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Colour imaging using a scanning laser ophthalmoscope
  1. Institute of Ophthalmology, University College London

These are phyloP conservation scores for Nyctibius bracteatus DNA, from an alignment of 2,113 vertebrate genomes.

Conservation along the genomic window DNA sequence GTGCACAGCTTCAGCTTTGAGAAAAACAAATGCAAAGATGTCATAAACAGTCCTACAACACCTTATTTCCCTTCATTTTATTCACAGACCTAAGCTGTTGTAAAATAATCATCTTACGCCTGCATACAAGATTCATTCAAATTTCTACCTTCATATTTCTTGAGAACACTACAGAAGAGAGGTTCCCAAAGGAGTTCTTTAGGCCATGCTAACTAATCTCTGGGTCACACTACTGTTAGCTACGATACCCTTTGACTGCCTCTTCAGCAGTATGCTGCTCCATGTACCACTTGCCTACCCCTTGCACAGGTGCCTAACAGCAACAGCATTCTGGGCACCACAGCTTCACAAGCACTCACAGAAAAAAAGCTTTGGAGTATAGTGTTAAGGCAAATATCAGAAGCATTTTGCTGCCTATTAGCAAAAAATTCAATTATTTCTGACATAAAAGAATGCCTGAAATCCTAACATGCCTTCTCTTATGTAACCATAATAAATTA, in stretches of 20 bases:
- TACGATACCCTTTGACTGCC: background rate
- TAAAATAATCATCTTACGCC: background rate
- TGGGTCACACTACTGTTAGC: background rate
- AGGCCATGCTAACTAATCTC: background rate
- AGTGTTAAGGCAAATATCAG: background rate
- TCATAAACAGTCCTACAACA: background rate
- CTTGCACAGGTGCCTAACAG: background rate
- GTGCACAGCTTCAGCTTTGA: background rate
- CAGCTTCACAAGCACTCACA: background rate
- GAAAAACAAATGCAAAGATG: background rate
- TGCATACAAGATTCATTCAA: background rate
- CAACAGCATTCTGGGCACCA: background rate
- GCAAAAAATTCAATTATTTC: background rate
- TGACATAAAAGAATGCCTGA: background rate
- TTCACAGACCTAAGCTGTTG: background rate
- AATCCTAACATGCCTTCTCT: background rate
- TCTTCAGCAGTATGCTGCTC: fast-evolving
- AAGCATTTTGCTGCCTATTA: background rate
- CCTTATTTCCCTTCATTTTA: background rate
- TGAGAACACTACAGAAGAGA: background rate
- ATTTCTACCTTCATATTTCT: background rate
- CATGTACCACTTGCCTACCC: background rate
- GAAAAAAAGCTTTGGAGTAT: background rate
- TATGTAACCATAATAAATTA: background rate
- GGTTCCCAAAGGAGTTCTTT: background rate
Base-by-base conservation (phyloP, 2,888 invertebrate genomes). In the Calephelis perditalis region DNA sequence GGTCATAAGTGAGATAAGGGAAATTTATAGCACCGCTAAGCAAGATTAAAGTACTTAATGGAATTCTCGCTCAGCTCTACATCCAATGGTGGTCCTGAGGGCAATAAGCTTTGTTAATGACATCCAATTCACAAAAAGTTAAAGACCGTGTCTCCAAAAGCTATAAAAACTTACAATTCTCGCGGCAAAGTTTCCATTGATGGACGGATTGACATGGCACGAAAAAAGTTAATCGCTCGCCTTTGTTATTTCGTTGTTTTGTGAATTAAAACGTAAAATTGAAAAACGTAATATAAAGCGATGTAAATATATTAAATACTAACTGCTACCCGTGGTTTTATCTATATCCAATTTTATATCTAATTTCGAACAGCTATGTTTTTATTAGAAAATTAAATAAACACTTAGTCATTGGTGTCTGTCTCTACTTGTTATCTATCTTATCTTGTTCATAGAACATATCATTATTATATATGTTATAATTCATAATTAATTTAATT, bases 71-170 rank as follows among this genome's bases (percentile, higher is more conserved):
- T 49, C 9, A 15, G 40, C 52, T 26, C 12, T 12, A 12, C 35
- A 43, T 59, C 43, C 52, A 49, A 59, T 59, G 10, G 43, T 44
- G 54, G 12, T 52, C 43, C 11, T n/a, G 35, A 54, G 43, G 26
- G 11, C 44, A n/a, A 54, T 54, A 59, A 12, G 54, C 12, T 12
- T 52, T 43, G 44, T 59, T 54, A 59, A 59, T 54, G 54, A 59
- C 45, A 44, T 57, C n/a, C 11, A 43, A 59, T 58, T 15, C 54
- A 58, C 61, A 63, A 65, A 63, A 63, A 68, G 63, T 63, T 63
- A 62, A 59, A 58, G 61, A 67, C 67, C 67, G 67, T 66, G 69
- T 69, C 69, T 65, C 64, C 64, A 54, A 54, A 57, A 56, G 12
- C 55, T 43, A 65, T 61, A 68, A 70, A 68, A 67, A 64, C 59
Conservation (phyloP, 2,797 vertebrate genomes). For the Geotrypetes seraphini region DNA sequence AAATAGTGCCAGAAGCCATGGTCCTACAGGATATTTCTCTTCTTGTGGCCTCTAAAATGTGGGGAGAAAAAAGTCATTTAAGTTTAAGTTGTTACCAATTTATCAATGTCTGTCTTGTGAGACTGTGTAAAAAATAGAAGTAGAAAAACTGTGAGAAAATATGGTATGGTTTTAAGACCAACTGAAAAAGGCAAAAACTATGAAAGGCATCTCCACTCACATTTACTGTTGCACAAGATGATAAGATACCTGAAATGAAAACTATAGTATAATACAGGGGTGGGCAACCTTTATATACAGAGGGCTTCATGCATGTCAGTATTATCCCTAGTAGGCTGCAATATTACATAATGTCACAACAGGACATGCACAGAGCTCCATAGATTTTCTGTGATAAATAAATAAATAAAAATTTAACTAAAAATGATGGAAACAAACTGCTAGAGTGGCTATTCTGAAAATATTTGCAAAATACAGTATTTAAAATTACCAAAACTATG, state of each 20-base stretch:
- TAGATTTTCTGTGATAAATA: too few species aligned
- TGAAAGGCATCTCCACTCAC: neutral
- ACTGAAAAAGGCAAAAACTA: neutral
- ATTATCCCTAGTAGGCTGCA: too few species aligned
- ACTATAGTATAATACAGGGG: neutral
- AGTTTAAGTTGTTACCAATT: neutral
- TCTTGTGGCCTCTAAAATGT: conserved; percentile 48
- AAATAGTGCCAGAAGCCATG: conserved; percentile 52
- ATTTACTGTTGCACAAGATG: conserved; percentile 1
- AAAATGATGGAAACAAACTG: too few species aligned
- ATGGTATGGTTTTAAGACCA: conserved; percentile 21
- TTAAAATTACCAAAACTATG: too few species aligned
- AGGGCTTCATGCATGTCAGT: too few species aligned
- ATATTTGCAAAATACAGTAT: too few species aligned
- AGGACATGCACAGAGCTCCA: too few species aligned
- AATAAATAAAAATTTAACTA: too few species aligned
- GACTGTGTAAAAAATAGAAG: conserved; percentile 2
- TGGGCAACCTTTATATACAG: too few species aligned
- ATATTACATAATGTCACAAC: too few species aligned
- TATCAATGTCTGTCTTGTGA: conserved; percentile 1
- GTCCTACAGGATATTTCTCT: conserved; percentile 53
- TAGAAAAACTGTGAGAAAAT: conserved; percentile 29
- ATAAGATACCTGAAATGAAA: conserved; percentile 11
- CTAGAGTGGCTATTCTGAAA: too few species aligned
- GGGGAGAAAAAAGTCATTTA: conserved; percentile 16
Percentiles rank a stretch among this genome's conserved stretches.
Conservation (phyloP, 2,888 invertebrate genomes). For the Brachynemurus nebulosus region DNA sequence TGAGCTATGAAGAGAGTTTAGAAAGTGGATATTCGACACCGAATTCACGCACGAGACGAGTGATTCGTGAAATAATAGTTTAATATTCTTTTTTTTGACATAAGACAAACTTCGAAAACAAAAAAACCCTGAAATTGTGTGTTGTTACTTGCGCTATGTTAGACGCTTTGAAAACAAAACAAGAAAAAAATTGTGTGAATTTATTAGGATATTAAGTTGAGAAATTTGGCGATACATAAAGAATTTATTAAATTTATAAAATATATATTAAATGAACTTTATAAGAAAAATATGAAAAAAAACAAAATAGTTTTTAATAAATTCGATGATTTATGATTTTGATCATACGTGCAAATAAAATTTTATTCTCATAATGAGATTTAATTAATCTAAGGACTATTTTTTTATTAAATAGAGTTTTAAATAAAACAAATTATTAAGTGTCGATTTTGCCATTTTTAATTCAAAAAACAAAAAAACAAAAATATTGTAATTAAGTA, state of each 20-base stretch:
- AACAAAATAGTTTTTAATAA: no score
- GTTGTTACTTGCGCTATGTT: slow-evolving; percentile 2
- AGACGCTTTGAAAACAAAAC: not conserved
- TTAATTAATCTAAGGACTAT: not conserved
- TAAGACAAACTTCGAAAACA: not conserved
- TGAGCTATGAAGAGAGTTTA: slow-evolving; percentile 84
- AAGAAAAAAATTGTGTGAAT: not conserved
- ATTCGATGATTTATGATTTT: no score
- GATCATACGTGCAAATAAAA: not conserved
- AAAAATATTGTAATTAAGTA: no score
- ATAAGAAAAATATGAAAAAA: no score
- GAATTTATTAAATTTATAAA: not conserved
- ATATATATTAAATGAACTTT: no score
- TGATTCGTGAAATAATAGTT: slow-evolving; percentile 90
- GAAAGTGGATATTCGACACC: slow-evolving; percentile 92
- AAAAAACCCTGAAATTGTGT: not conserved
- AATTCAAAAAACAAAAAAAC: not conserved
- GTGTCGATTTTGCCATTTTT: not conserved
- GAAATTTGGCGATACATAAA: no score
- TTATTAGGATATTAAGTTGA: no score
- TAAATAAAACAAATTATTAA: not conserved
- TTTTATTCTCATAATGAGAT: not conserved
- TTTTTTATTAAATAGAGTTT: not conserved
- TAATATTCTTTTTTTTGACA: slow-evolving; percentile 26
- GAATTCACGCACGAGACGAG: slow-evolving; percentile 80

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    New imaging techniques have opened up new possibilities for visualising the living human eye and can provide quantitative measurements of fundus features. One of the most important developments has been based on the scanning laser ophthalmoscope (SLO) which has the property of providing optical sections through the use of confocal optics.1 2 This can reveal three dimensional aspects of structures which would otherwise be invisible owing to the contrast degrading effects of overlying elements. The confocal SLO has had a major impact on research in ophthalmology and continues to break new ground in advancing the limits of seeing and measuring properties of the eye. The first widely used SLO was the Rodenstock device which provided facilities for confocal imaging, fluorescein and indocyanine green angiography, and psychophysical measurements such as microperimetry. These used a variety of lasers of different wavelengths to give real time video images. In comparison with photographic techniques, the spatial resolution of video images is inherently lower. This is because the horizontal scan lines which make up the image are limited to approximately 600 compared with the equivalent of 4000 or more for photographs. The mechanical limitations of the spinning …

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